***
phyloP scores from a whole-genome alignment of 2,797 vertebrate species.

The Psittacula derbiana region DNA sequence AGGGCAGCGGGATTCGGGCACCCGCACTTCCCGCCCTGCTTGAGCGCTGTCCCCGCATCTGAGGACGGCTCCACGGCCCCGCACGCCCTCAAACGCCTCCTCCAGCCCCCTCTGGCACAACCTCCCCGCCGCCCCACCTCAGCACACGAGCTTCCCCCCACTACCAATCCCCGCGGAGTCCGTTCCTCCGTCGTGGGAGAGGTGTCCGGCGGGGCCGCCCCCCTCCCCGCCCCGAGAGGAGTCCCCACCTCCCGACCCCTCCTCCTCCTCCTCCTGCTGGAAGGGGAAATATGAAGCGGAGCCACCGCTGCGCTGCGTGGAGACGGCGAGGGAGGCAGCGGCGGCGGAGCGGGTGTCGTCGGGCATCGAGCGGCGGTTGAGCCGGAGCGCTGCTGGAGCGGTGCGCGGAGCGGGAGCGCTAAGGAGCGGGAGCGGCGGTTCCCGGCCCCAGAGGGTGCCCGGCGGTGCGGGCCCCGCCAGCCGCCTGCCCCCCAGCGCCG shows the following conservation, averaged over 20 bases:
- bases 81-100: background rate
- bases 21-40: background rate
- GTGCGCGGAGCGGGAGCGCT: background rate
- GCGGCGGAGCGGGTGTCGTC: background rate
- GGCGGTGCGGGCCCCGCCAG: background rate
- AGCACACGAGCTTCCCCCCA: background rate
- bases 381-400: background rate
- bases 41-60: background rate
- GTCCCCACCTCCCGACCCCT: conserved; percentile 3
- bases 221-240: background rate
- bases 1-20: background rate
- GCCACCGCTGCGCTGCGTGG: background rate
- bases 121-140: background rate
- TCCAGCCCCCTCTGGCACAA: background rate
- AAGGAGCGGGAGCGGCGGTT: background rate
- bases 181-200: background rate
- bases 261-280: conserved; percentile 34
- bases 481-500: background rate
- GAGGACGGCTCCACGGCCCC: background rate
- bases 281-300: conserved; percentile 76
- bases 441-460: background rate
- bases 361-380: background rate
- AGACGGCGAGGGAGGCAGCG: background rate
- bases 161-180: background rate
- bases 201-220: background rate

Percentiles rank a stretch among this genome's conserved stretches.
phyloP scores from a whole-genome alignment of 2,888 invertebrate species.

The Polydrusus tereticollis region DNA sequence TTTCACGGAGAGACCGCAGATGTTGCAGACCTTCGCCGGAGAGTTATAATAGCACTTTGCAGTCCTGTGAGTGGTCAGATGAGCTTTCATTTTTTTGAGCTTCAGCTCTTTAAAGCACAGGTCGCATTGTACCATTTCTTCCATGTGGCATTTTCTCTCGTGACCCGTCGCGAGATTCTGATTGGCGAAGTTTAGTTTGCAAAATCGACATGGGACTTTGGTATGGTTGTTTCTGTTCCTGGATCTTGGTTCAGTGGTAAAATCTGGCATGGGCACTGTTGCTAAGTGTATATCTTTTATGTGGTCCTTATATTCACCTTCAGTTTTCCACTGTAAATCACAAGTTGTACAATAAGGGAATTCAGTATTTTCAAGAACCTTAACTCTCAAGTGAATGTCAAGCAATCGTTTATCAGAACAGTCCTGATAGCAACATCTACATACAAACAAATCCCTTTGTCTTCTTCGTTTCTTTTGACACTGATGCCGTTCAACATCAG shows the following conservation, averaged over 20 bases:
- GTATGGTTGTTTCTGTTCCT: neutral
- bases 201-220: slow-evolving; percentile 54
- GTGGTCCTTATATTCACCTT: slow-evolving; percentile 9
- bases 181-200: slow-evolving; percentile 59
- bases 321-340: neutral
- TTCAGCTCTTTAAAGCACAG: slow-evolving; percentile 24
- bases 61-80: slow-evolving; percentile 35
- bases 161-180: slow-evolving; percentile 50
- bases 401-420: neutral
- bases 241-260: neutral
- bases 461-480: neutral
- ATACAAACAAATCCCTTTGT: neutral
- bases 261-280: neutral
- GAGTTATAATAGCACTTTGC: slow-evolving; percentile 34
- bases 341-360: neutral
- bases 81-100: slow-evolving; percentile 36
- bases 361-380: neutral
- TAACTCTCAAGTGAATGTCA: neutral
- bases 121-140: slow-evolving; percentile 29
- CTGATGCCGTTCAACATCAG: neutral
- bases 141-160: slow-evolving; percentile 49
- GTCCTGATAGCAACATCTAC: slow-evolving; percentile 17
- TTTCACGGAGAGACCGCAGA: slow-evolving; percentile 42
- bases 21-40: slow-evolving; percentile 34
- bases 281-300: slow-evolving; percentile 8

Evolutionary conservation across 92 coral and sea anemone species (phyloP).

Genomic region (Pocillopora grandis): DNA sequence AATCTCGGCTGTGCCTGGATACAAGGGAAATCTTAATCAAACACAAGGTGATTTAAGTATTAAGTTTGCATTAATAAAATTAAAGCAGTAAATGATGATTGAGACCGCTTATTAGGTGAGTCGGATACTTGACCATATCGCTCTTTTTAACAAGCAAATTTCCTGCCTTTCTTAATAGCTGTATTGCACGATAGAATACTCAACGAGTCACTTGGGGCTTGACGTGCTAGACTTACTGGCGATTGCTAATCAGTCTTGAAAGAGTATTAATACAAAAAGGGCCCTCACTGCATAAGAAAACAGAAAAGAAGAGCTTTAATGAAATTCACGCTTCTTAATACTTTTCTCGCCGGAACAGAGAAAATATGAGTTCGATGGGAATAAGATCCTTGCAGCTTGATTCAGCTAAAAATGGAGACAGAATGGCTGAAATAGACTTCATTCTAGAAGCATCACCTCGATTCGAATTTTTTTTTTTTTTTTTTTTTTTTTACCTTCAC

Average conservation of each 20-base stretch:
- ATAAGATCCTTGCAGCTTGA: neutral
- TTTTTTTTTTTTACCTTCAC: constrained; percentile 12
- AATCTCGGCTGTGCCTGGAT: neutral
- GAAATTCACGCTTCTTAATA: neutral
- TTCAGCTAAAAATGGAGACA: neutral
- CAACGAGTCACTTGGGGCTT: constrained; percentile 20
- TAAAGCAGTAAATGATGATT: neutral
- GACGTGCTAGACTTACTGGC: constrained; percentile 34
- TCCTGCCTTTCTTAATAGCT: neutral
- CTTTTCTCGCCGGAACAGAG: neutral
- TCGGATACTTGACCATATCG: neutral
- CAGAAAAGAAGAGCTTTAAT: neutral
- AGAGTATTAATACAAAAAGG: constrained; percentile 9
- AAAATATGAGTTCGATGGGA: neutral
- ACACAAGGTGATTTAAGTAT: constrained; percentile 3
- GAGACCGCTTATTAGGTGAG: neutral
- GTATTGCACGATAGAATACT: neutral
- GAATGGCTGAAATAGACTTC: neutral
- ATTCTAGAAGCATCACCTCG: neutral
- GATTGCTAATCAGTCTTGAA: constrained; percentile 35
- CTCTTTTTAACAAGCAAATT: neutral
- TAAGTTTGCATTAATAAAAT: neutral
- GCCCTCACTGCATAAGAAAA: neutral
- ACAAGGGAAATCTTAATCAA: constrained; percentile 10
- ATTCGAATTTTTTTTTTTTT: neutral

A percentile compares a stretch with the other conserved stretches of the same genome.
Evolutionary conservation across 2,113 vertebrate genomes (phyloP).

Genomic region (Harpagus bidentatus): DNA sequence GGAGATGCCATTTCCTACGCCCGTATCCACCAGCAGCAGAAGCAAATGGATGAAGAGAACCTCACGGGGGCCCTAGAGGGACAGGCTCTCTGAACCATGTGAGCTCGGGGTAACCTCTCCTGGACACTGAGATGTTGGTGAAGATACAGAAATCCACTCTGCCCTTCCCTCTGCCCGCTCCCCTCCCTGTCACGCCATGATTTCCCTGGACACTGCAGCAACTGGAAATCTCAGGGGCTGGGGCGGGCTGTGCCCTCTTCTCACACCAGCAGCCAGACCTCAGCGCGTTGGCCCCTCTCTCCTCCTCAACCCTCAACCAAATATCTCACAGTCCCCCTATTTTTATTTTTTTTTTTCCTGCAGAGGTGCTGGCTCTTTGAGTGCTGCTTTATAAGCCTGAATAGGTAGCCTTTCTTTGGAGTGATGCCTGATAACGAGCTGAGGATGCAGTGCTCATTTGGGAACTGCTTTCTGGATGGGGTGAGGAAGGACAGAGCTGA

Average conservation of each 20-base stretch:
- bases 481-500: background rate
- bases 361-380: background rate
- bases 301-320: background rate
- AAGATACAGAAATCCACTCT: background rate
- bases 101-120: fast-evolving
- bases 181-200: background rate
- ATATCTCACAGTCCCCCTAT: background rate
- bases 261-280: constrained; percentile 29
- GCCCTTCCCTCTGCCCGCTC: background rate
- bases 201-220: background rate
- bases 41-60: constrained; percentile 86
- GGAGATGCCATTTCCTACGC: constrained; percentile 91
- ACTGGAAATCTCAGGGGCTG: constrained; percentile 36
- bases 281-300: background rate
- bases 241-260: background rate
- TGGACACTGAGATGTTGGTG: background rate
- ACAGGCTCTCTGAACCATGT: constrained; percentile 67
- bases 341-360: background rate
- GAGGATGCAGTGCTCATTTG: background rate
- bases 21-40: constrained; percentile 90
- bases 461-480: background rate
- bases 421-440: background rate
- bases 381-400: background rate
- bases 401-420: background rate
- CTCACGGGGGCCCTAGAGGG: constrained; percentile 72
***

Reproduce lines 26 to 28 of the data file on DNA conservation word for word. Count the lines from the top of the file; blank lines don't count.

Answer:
- bases 161-180: background rate
- bases 201-220: background rate

Percentiles rank a stretch among this genome's conserved stretches.